Google Project Zero has disclosed a potentially serious vulnerability in Microsoft’s Edge and Internet Explorer web browsers before the tech giant could release patches.
The details of the flaw and proof-of-concept (PoC) code were made public last week by Google Project Zero researcher Ivan Fratric after Microsoft failed to meet the 90-day disclosure deadline.
The security hole, tracked as CVE-2017-0037, has been described as a high severity type confusion. The vulnerability can be exploited to cause the web browsers to crash, but arbitrary code execution could also be possible.
This is the second unpatched vulnerability in a Microsoft product disclosed by Google Project Zero this month. Earlier, Mateusz Jurczyk released the details of a medium severity information disclosure flaw tracked as CVE-2017-0038.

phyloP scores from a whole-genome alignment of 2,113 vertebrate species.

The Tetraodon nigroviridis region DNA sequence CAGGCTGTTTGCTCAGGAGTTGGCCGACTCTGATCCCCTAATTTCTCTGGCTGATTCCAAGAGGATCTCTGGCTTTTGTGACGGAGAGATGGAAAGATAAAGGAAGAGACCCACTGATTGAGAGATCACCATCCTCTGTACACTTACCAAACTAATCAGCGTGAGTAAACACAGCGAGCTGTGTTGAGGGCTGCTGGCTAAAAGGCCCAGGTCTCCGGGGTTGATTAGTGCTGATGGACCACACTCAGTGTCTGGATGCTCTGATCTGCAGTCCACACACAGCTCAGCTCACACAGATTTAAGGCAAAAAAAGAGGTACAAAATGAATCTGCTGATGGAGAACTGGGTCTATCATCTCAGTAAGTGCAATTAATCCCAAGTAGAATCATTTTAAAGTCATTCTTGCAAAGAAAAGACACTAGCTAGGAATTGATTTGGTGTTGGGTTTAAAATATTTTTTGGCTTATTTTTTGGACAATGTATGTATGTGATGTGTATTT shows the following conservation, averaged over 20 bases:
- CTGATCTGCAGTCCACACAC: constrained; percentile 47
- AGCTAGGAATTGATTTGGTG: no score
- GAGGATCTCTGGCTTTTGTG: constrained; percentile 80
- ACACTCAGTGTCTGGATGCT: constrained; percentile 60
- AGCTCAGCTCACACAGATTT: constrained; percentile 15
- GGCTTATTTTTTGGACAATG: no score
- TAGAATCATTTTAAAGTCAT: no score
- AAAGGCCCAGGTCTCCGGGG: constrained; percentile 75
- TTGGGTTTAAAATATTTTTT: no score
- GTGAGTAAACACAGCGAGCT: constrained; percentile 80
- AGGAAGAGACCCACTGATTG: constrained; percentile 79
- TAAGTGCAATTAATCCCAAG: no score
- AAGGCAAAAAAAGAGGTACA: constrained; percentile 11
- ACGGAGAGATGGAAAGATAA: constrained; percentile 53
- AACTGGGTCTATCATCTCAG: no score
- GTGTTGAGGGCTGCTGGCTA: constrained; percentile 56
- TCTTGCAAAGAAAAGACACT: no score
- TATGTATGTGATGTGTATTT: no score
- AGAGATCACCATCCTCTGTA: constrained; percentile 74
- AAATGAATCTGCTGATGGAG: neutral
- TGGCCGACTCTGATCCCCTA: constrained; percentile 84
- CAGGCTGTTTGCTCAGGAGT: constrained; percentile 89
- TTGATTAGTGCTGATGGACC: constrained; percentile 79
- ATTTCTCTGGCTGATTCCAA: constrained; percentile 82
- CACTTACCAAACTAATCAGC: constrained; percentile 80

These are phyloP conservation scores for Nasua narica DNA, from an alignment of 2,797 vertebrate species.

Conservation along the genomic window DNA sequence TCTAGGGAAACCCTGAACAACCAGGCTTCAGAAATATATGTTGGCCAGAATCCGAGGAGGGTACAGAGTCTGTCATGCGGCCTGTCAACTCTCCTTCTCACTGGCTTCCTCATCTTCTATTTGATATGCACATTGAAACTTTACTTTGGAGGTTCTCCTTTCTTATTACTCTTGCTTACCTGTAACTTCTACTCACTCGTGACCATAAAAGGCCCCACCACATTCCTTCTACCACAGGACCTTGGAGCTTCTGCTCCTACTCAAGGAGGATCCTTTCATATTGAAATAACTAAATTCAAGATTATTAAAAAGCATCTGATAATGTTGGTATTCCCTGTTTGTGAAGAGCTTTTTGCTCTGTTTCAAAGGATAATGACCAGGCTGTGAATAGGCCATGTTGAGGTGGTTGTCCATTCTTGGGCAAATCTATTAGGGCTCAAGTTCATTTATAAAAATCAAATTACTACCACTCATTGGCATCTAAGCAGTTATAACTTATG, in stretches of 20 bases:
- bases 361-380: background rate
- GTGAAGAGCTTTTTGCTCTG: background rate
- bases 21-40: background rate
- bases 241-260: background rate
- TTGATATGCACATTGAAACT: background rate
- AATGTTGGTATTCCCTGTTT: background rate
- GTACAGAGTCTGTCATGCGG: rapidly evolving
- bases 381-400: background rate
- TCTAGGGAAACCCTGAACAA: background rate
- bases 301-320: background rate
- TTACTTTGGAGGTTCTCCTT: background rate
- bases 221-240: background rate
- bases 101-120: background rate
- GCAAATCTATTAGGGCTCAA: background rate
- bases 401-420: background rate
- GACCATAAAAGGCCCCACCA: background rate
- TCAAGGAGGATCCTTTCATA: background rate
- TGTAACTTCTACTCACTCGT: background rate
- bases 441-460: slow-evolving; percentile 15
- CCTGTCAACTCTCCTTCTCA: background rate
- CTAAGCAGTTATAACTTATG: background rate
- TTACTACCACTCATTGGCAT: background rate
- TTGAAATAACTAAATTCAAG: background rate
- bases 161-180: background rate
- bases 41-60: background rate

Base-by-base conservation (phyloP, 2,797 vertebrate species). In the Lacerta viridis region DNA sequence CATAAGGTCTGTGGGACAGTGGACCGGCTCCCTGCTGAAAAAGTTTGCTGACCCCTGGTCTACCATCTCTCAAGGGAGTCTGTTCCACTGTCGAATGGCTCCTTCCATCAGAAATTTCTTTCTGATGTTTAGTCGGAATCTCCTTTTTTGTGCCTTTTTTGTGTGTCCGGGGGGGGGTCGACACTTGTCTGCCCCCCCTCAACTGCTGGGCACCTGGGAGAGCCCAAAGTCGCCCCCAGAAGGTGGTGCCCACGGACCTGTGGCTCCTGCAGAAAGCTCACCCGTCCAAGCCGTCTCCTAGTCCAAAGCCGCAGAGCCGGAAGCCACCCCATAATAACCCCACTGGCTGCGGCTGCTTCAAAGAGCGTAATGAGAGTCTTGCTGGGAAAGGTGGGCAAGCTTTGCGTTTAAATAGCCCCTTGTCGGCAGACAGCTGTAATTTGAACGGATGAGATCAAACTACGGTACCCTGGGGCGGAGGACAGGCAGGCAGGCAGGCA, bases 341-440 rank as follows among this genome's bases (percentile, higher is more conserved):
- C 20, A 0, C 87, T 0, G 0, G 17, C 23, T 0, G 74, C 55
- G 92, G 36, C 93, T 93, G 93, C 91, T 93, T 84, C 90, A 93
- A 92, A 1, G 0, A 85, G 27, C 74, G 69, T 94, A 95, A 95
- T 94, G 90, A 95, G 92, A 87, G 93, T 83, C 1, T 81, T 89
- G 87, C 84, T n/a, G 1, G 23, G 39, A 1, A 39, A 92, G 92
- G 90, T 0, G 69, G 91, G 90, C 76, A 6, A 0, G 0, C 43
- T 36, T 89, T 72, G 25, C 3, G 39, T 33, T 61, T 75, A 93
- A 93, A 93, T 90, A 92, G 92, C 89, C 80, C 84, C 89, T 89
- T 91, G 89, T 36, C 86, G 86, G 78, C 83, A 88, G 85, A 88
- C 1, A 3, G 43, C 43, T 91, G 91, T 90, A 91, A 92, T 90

In addition, there is an unpatched denial-of-service (DoS) flaw in Windows caused by how SMB traffic is handled.
Microsoft only released patches for Adobe Flash Player this month after postponing its February 2017 updates to March 14 due to an unspecified “last minute issue.” It’s possible that the three vulnerabilities affecting Windows and the browsers were supposed to be fixed by the delayed security updates.
Microsoft claimed last month that the security mechanisms in Windows 10 can block the exploitation of zero-day vulnerabilities even before patches are made available. As an example the company provided two flaws exploited in sophisticated attacks against organizations in South Korea and the United States before fixes could be released.
Related: Google Discloses Windows Zero-Day Vulnerability
Related: Microsoft Patches Several Publicly Disclosed Flaws
Related: Google Discloses Windows Flaw That Microsoft Failed to Fix